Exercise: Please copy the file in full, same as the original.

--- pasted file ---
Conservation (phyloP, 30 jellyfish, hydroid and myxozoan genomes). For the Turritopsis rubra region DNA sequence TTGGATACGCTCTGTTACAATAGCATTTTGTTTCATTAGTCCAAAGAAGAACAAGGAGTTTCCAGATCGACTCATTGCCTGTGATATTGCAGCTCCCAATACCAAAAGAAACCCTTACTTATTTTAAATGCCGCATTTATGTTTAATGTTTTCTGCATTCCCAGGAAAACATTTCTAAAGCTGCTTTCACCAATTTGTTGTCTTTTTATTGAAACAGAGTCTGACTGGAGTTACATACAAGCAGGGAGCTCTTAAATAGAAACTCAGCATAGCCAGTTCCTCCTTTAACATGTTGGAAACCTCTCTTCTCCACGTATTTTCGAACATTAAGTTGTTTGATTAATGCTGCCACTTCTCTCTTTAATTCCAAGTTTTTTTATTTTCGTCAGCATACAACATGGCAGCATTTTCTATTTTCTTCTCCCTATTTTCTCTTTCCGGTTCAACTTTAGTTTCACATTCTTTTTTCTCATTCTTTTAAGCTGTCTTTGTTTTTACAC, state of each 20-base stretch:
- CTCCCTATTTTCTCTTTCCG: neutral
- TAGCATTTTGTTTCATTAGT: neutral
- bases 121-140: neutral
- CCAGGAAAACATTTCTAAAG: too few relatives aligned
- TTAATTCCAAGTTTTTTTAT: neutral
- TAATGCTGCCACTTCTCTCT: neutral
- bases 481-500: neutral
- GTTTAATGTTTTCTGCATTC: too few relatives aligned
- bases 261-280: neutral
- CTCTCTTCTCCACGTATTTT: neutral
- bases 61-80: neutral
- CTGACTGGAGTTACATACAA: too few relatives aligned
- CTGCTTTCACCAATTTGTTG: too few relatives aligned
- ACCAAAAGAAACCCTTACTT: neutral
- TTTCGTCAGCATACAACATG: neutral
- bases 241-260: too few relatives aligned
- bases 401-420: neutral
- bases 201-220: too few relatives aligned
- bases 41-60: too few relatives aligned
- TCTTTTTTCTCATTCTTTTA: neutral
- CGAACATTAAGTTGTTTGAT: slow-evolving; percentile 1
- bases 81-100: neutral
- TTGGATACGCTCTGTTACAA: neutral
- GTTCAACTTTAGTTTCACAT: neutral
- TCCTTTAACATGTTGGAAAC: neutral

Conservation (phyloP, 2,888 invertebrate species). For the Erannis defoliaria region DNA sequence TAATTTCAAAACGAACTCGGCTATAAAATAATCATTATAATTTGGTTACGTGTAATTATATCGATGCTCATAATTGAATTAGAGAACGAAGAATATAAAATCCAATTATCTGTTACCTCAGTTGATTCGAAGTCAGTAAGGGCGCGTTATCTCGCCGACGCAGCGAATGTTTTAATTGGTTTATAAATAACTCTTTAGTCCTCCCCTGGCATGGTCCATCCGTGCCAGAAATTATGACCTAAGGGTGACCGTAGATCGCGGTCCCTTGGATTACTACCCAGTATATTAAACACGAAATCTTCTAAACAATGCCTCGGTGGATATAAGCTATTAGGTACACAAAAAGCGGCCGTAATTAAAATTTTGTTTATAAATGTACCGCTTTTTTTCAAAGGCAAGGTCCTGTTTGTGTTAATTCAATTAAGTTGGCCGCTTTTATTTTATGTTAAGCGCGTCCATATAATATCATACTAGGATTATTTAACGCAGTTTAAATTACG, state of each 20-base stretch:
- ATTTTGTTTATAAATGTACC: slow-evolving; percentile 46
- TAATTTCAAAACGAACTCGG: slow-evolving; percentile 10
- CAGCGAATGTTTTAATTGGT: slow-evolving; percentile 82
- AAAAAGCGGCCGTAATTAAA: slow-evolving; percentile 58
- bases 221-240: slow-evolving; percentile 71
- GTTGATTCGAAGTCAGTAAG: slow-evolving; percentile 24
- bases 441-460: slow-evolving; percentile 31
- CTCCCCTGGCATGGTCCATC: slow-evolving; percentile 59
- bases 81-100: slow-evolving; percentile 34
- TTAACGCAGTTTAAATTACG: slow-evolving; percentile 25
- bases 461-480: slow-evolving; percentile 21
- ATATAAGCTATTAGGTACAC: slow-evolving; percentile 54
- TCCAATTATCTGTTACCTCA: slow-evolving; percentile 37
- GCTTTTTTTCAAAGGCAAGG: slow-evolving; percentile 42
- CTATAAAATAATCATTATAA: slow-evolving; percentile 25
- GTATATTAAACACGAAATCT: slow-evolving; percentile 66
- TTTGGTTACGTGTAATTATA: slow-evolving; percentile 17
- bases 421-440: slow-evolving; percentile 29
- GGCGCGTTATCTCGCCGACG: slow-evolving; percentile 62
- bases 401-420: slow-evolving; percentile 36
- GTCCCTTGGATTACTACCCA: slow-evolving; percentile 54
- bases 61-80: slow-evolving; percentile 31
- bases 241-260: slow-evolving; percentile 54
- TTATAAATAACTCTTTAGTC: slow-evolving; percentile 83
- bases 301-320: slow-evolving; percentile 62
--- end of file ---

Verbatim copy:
Conservation (phyloP, 30 jellyfish, hydroid and myxozoan genomes). For the Turritopsis rubra region DNA sequence TTGGATACGCTCTGTTACAATAGCATTTTGTTTCATTAGTCCAAAGAAGAACAAGGAGTTTCCAGATCGACTCATTGCCTGTGATATTGCAGCTCCCAATACCAAAAGAAACCCTTACTTATTTTAAATGCCGCATTTATGTTTAATGTTTTCTGCATTCCCAGGAAAACATTTCTAAAGCTGCTTTCACCAATTTGTTGTCTTTTTATTGAAACAGAGTCTGACTGGAGTTACATACAAGCAGGGAGCTCTTAAATAGAAACTCAGCATAGCCAGTTCCTCCTTTAACATGTTGGAAACCTCTCTTCTCCACGTATTTTCGAACATTAAGTTGTTTGATTAATGCTGCCACTTCTCTCTTTAATTCCAAGTTTTTTTATTTTCGTCAGCATACAACATGGCAGCATTTTCTATTTTCTTCTCCCTATTTTCTCTTTCCGGTTCAACTTTAGTTTCACATTCTTTTTTCTCATTCTTTTAAGCTGTCTTTGTTTTTACAC, state of each 20-base stretch:
- CTCCCTATTTTCTCTTTCCG: neutral
- TAGCATTTTGTTTCATTAGT: neutral
- bases 121-140: neutral
- CCAGGAAAACATTTCTAAAG: too few relatives aligned
- TTAATTCCAAGTTTTTTTAT: neutral
- TAATGCTGCCACTTCTCTCT: neutral
- bases 481-500: neutral
- GTTTAATGTTTTCTGCATTC: too few relatives aligned
- bases 261-280: neutral
- CTCTCTTCTCCACGTATTTT: neutral
- bases 61-80: neutral
- CTGACTGGAGTTACATACAA: too few relatives aligned
- CTGCTTTCACCAATTTGTTG: too few relatives aligned
- ACCAAAAGAAACCCTTACTT: neutral
- TTTCGTCAGCATACAACATG: neutral
- bases 241-260: too few relatives aligned
- bases 401-420: neutral
- bases 201-220: too few relatives aligned
- bases 41-60: too few relatives aligned
- TCTTTTTTCTCATTCTTTTA: neutral
- CGAACATTAAGTTGTTTGAT: slow-evolving; percentile 1
- bases 81-100: neutral
- TTGGATACGCTCTGTTACAA: neutral
- GTTCAACTTTAGTTTCACAT: neutral
- TCCTTTAACATGTTGGAAAC: neutral

Conservation (phyloP, 2,888 invertebrate species). For the Erannis defoliaria region DNA sequence TAATTTCAAAACGAACTCGGCTATAAAATAATCATTATAATTTGGTTACGTGTAATTATATCGATGCTCATAATTGAATTAGAGAACGAAGAATATAAAATCCAATTATCTGTTACCTCAGTTGATTCGAAGTCAGTAAGGGCGCGTTATCTCGCCGACGCAGCGAATGTTTTAATTGGTTTATAAATAACTCTTTAGTCCTCCCCTGGCATGGTCCATCCGTGCCAGAAATTATGACCTAAGGGTGACCGTAGATCGCGGTCCCTTGGATTACTACCCAGTATATTAAACACGAAATCTTCTAAACAATGCCTCGGTGGATATAAGCTATTAGGTACACAAAAAGCGGCCGTAATTAAAATTTTGTTTATAAATGTACCGCTTTTTTTCAAAGGCAAGGTCCTGTTTGTGTTAATTCAATTAAGTTGGCCGCTTTTATTTTATGTTAAGCGCGTCCATATAATATCATACTAGGATTATTTAACGCAGTTTAAATTACG, state of each 20-base stretch:
- ATTTTGTTTATAAATGTACC: slow-evolving; percentile 46
- TAATTTCAAAACGAACTCGG: slow-evolving; percentile 10
- CAGCGAATGTTTTAATTGGT: slow-evolving; percentile 82
- AAAAAGCGGCCGTAATTAAA: slow-evolving; percentile 58
- bases 221-240: slow-evolving; percentile 71
- GTTGATTCGAAGTCAGTAAG: slow-evolving; percentile 24
- bases 441-460: slow-evolving; percentile 31
- CTCCCCTGGCATGGTCCATC: slow-evolving; percentile 59
- bases 81-100: slow-evolving; percentile 34
- TTAACGCAGTTTAAATTACG: slow-evolving; percentile 25
- bases 461-480: slow-evolving; percentile 21
- ATATAAGCTATTAGGTACAC: slow-evolving; percentile 54
- TCCAATTATCTGTTACCTCA: slow-evolving; percentile 37
- GCTTTTTTTCAAAGGCAAGG: slow-evolving; percentile 42
- CTATAAAATAATCATTATAA: slow-evolving; percentile 25
- GTATATTAAACACGAAATCT: slow-evolving; percentile 66
- TTTGGTTACGTGTAATTATA: slow-evolving; percentile 17
- bases 421-440: slow-evolving; percentile 29
- GGCGCGTTATCTCGCCGACG: slow-evolving; percentile 62
- bases 401-420: slow-evolving; percentile 36
- GTCCCTTGGATTACTACCCA: slow-evolving; percentile 54
- bases 61-80: slow-evolving; percentile 31
- bases 241-260: slow-evolving; percentile 54
- TTATAAATAACTCTTTAGTC: slow-evolving; percentile 83
- bases 301-320: slow-evolving; percentile 62